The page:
The Other Side of the Page: Books and Comics

The Problem with Virgin Vampire Killers: A Review of Eva Darrows' THE AWESOME

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THE AWESOME coverI read THE AWESOME for two reasons: first off, GREAT COVER.  Come on with these colors and graphics. Secondly, I’d seen some great reviews from people I trusted. People who like strong, mouthy women and are unafraid of a little sex and violence peppered into their YA. On those counts, I was not disappointed.

Maggie Cunningham is a seventeen-year-old monster killer who lives in a slightly alternate universe where there is open knowledge of vampires, werewolves, and other ghoulish ghosties.  Such open knowledge that there is, in fact, a Department of Paranormal Relations.  Monster killers (Journeymen) are licensed and contracted out through the government to contain and subdue all that is evil.  We meet Maggie and her badass Journeyman mother right as Janice has explained that Maggie will not get her permit until she loses her V card, and that is final. Here is the gist:

“The problem with vampires is they love virgins, and not in the biblical humpy-humpy way. They love to eat them. Apparently, they can smell someone’s innocence- unplucked flesh contains the sweetest blood- and when they catch a whiff, they go nuts to get their hands on it…As vamps are stronger and faster than humans, roid-raging them up for virgin blood doesn’t exactly tip the odds in the hunter’s favor, which meant until I  did the nasty with a dong of my choosing, I was a liability.”

I think this premise is freaking genius. Absolutely revolutionary. In one fell swoop, Darrows takes the precious, hold-your-breath-until-you-find-Prince-Charming theory of sex and flips it on it’s head. Loss of virginity is not the foot-shuffling romantic side plot of this monster story; it’s the first burst of action in an exciting narrative about a self-aware teenage girl, and it’s refreshing. Dating, drinking, foreplay, and sexual pleasure are all dealt with frankly, with not a single smoldering gaze or profession of lifelong love in sight.  Now, I enjoy a good romance (quite a bit, actually), but this was different than anything I’d read before, and I loved it.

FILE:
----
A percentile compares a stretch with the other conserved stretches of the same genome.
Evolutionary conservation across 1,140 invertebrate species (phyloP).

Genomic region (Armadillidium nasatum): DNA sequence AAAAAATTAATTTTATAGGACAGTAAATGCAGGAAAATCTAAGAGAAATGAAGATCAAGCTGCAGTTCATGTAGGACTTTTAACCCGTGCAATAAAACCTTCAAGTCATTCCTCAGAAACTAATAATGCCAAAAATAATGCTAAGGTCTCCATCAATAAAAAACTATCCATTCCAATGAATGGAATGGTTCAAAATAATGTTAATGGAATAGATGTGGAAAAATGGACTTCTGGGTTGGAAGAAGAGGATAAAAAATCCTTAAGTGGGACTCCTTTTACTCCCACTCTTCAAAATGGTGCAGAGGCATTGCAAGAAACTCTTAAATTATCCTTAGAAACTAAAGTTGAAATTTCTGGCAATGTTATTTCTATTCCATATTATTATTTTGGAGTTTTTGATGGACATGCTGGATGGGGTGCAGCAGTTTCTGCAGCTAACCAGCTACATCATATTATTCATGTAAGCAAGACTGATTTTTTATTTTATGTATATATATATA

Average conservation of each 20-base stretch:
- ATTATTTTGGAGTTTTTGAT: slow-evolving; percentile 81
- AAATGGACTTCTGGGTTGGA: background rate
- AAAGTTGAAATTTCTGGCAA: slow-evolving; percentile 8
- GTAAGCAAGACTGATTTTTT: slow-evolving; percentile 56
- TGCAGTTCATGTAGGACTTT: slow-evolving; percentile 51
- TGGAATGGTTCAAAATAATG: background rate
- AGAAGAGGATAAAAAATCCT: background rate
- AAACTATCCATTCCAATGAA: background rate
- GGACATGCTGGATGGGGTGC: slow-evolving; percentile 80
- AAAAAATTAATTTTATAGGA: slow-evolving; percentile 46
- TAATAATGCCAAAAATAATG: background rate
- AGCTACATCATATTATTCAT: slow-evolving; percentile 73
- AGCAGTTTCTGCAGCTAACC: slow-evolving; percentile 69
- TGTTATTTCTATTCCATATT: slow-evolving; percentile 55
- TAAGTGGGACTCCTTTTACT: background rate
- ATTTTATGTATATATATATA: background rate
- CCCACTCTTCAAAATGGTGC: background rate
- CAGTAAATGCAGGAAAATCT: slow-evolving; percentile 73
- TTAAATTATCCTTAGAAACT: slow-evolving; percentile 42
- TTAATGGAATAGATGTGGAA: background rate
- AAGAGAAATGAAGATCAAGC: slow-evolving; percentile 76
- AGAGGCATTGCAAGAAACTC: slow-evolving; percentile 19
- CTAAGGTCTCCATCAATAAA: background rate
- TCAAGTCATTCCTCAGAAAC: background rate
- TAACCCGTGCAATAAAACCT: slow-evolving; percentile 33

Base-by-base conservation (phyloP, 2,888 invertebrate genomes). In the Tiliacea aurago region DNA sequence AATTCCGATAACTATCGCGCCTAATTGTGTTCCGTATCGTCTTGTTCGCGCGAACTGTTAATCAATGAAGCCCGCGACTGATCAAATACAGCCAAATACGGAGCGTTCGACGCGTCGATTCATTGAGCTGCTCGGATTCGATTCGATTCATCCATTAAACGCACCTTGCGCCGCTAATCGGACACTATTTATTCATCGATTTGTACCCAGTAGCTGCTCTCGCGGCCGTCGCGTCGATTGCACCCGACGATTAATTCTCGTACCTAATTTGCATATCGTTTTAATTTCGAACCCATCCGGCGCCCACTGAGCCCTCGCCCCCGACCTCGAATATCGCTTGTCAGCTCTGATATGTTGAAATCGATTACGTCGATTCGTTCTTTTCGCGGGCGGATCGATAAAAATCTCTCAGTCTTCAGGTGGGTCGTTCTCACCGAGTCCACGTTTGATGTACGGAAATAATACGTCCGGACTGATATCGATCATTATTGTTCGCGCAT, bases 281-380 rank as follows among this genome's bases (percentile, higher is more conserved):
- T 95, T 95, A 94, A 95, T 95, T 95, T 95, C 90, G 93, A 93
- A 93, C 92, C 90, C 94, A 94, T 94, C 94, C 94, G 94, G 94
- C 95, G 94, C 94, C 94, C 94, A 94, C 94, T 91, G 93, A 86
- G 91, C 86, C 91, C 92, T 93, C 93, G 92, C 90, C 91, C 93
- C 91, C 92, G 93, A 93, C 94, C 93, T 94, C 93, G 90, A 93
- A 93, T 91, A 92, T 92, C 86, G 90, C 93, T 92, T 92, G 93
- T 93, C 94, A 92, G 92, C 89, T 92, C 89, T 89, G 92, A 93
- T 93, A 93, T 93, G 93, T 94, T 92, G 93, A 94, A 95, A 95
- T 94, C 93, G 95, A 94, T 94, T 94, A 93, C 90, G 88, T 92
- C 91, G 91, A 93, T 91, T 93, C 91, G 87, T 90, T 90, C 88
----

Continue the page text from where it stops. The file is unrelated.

THE AWESOME is about more than sex (sorry, loves) and the rest of the plot unfolds mainly in the second half of the book.  Maggie’s friends Ian and Julie are pretty one dimensional, but I found the supernatural characters to be much more compelling than the humans.  We meet Lauren, an anomaly of a zombie teen who teams up with Janice and Maggie, and Jeff, a vampire with secrets who infuriates Maggie by having a relationship with her mother.  Both Lauren and Jeff raise tons of questions and their different talents solve problems/make things interesting.  There is enough unexplained in their plot lines that I would not be surprised to find out Darrows is working on a sequel.

The relationship between Janice and Maggie is another major component of THE AWESOME. As the story opens, it’s just the two of them, and their reliance on each other is carefully presented through jabs and salty one-liners.  While I sometimes tired of their raunchy banter, I appreciated the way that Darrows crafted their interactions to make it clear that they loved each other, supported each other, and despite the non-traditional nature of their day-to-day life, there were clear boundaries and appropriate mother/daughter roles in place. The dedication (For my mum, who is infinitely cooler than Janice) and acknowledgements both stress that this central relationship was based on the admiration Darrows has for her own mother.  Take this snippet, which may or may not have made me tear up: “Janice teaches Maggie to respect her voice, her body, and in turn, herself. These lessons came directly from my mother to me. Without my mom, Maggie wouldn’t be possible.”

At the end of her acknowledgements, Darrows says “If people take anything away from this book (beyond the bawdy humor and a few new creative curse words) it’s that the world isn’t ever going to validate you, so you better get good at doing it yourself.” Is there ANY better message for teenage girls (or people anywhere)? I think the author did an awesome job packaging that sentiment in an entertaining book that kept me interested from the make out sessions to the blood drinking to the balloons full of holy water.

If you’re looking for more awesome along these lines, I’d suggest EVIL LIBRARIAN by Michelle Knudsen (less raunchy but very fun high school paranormal adventure), or BLACKBIRDS, the first in the Miriam Black series by Chuck Wendig (less fun but severely raunchy adult paranormal adventure).

Have you read THE AWESOME?  Agree/disagree with what I’ve laid out?  I’d love theories on the story behind Jeff’s true age or what the actual deal with Lauren is- fingers crossed for a sequel!

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